Allied troops storm Utah Beach under heavy German artillery and machine gun fire in Normandy, France, June 6, 1944. More than 23,000 men of the U.S. 4th Infantry Division landed on Utah Beach, the westernmost of the assault beaches. (U.S. Coast Guard photo)

Members from Coast Guard Sector/Air Station Corpus Christi attend a birthday celebration for Michael J. Swierc, a Coast Guard veteran who turned 100 years old, Nov. 6, 2021, in Falls City, Texas. Swierc was presented with a hand written letter from the Commandant, as well as a Coast Guard ensign signed by members of Sector/Air Station Corpus Christi and a unit ball cover. (U.S. Coast Guard photo, courtesy Sector/Air Station Corpus Christi)

A socket wrench set originally kept on board Coast Guard Cutter 16, an 83-foot wooden patrol boat whose crew saved the lives of 126 Allied troops on June 6, 1944. Michael J. Swierc, 100-year-old Coast Guard veteran and head mechanic aboard the cutter, kept the set of tools as a souvenir from his service during WWII. (U.S. Coast Guard photo, courtesy Pam Manka)


Cat 4 Hurricane, No Problem, Bollinger Delivers USCGC John Scheuerman Ahead of Schedule

USCGC John Scheuerman in Key West, Florida.

Below is a lightly edited Bollinger news release. The battle in which John Scheuerman lost his life, was the Invasion of Solerno. If you read the link I provided, you can see that the Luftwaffe response was so intense, it caused the naval task force commander shift his flag to a less conspicuous ship, USS Biscayne, a ship that would later serve as USCGC Dexter.


LOCKPORT, La., – (October 21, 2021) – Bollinger Shipyards LLC (“Bollinger”) has delivered the newest Sentinel-class Fast Response Cutter (“FRC”), the USCGC John Scheuerman, to the U.S. Coast Guard in Key West, Florida nearly one week ahead of schedule despite a three week shutdown due to the significant damage sustained to Bollinger’s facilities during Hurricane Ida. The storm made landfall in late August near Port Fourchon, Louisiana as a powerful Category 4 storm. Bollinger’s facilities in Port Fourchon, Lockport, Houma and Larose suffered significant damage as a result of Hurricane Ida, which tied with last year’s Hurricane Laura and the Last Island Hurricane of 1856 as the strongest on record in Louisiana.

“While every delivery is meaningful, being able to deliver this vessel nearly a week early despite everything our crew has faced over the past month is nothing short of remarkable,” said Bollinger President & CEO Ben Bordelon. “We had folks who lost everything in that storm. Our yard where we build the FRCs took a beating and was shuttered for three weeks while we rebuilt. This vessel and this delivery is a win our folks really needed and it reflects the resilience, commitment and tenacity of the 650 skilled men and women that built it.”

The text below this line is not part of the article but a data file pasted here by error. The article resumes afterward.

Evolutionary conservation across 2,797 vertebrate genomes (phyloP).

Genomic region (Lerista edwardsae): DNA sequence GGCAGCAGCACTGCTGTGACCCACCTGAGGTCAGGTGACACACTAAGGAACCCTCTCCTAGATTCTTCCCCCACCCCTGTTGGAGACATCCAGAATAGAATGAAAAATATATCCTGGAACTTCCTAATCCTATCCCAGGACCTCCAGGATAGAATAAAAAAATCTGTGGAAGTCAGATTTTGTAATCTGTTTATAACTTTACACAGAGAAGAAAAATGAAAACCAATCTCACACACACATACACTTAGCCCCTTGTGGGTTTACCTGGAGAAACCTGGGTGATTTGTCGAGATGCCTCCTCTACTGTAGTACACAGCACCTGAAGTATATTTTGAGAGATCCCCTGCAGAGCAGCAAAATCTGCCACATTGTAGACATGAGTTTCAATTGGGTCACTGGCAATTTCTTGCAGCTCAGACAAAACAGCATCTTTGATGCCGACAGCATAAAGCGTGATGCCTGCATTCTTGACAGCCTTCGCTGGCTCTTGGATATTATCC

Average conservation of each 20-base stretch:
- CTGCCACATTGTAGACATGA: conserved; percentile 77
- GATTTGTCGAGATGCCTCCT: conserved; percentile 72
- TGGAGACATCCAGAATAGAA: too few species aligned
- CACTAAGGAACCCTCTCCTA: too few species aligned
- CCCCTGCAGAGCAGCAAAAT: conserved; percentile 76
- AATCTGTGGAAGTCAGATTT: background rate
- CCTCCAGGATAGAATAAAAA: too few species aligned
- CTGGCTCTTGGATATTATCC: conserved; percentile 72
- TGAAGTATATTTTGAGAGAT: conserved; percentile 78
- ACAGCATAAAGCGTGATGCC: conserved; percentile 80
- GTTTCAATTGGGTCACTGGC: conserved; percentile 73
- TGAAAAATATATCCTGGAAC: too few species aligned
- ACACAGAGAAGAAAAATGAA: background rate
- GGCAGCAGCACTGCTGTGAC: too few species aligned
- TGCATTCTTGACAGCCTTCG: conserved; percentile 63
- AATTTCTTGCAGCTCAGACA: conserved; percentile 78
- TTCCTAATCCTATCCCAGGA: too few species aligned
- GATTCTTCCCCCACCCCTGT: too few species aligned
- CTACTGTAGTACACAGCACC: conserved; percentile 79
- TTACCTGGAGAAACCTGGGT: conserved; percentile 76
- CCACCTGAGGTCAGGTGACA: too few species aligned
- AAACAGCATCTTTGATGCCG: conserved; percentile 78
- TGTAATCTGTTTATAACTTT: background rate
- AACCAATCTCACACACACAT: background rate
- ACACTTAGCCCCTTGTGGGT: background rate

On September 24th, following an extensive multi‐week recovery and rebuilding effort, Bollinger welcomed employees back to all 11 of its facilities across Louisiana. Bollinger’s Lockport facility is home to the FRC program, which directly supports 650 jobs. The USCGC John Scheuerman departed Lockport on Monday, October 11th for Bollinger’s Fourchon facility where it performed a shakedown excercise prior to dry docking for final inspection in preparation of its delivery. The Cutter departed Fourchon for Key West, FL on Sunday, October 17th. The USCGC John Scheuerman is the 169th vessel Bollinger has delivered to the U.S. Coast Guard over a 35-year period and the 46th FRC delivered under the current program. The USCGC John Scheuerman is the fifth of six FRCs to be home-ported in Manama, Bahrain, which will replace the aging 110’ Island Class Patrol Boats, built by Bollinger Shipyards 30 years ago, supporting the Patrol Forces Southwest Asia (PATFORSWA), the U.S. Coast Guard’s largest overseas presence outside the United States.

U.S. Coast Guard Commandant Adm. Karl Schultz has previously lauded the “enhanced seakeeping capabilities” of the PATFORSWA-bound FRCs, saying the ships are going to be “game changing” in their new theater of operations. Last week, at the commissioning ceremony for the USCGC Emlen Tunnell—another Bahrain-based FRC—Adm. Schultz noted that these ships will “conduct maritime security operations, theater cooperation efforts, and strengthen partner nations’ maritime capabilities to promote security and stability in the region, as well as thwart the increasingly aggressive and dangerous maritime activities of the Iranian Revolutionary Guard Corps.” He went on to say that these FRCs are “a perfect complement to the capabilities of both the Navy and Marine Corps. United, we bring a range of maritime capabilities to employ across the cooperation-competition-lethality continuum.”

PATFORSWA is composed of six cutters, shoreside support personnel, and the Maritime Engagement Team. The unit’s mission is to train, organize, equip, support and deploy combat-ready Coast Guard Forces in support of U.S. Central Command and national security objectives. PATFORSWA works with Naval Forces Central Command in furthering their goals to conduct persistent maritime operations to forward U.S. interests, deter and counter disruptive countries, defeat violent extremism and strengthen partner nations’ maritime capabilities in order to promote a secure maritime environment.

Each FRC is named for an enlisted Coast Guard hero who distinguished themselves in the line of duty. John Scheuerman, Seaman First Class, United States Coast Guard Reserve was posthumously presented the Silver Star Medal for service as set forth in the following citation:  “For conspicuous gallantry and intrepidity in action while serving on board the U.S.S. LCI (L) 319 during the amphibious invasion of Italy, September 9, 1943.  Observing an enemy fighter plane diving in for a strafing attack as his vessel approached the assault beaches in the Gulf of Salerno, SCHEUERMAN unhesitatingly manned his battle station at an exposed antiaircraft gun and, with cool courage and aggressive determination, exerted every effort to direct accurate gunfire against the hostile aircraft.  Although mortally wounded before he could deliver effective fire, he remained steadfast at his post in the face of imminent death, thereby contributing materially to the protection of his ship against further attack.  SCHEUERMAN’s fearless action, great personal valor and selfless devotion to duty under extremely perilous conditions were in keeping with the highest traditions of the United States Naval Service.” Scheuerman also posthumously received the Purple Heart Medal.